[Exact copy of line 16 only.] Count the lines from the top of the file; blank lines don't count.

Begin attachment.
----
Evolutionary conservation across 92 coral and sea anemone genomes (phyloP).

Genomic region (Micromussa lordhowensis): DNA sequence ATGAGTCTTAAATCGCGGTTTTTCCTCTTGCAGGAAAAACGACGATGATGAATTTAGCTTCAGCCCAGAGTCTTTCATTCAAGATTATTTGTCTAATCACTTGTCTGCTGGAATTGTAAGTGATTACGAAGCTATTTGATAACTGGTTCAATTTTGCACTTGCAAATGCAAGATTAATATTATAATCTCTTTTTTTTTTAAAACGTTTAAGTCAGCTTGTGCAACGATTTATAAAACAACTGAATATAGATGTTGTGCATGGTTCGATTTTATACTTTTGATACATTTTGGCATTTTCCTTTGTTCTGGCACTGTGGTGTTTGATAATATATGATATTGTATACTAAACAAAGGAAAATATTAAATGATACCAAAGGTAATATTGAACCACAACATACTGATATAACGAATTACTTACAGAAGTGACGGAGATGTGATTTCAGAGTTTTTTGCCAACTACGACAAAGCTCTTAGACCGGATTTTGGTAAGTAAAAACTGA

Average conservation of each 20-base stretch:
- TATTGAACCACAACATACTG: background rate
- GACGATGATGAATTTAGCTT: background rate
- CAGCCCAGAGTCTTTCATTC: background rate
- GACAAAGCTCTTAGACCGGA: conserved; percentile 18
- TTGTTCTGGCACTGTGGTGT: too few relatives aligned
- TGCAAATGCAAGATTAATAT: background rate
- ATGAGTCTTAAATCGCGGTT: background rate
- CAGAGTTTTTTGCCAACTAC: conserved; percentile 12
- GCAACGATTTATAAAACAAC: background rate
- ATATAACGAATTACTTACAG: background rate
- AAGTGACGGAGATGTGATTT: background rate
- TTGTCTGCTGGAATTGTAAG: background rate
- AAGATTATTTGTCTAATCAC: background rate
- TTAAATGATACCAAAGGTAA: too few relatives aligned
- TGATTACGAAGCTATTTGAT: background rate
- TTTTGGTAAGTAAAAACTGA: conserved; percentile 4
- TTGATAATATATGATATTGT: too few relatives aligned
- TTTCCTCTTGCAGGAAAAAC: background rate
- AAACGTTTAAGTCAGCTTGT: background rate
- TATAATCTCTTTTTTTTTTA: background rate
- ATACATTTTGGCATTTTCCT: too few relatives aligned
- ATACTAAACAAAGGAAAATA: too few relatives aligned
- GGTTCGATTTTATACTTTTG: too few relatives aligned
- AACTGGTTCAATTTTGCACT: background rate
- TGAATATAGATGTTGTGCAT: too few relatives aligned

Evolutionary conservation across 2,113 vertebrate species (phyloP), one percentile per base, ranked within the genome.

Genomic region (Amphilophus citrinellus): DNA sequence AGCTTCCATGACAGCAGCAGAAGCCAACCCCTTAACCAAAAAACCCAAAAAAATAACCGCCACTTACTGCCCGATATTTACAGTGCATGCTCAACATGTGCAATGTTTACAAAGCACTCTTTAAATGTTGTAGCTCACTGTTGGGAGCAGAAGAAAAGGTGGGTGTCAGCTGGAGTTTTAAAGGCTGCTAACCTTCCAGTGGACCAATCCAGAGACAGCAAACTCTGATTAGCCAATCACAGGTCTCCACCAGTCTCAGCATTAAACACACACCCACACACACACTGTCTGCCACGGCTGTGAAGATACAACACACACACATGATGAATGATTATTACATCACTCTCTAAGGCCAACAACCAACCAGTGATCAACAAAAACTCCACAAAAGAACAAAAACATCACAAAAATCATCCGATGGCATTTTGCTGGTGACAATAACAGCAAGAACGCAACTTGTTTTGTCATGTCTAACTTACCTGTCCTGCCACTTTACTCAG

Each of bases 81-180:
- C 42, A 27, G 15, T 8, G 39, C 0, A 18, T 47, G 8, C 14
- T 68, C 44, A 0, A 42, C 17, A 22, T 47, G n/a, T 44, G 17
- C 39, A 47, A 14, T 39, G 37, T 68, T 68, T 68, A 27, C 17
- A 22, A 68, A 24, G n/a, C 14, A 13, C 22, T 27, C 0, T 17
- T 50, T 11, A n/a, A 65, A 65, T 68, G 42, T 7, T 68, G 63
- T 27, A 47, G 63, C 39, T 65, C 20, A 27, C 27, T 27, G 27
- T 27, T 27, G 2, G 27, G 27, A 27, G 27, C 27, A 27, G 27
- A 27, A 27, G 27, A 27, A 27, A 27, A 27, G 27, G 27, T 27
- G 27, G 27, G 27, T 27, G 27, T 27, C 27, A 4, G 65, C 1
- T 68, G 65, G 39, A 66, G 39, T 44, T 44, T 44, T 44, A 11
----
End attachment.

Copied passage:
- AAGATTATTTGTCTAATCAC: background rate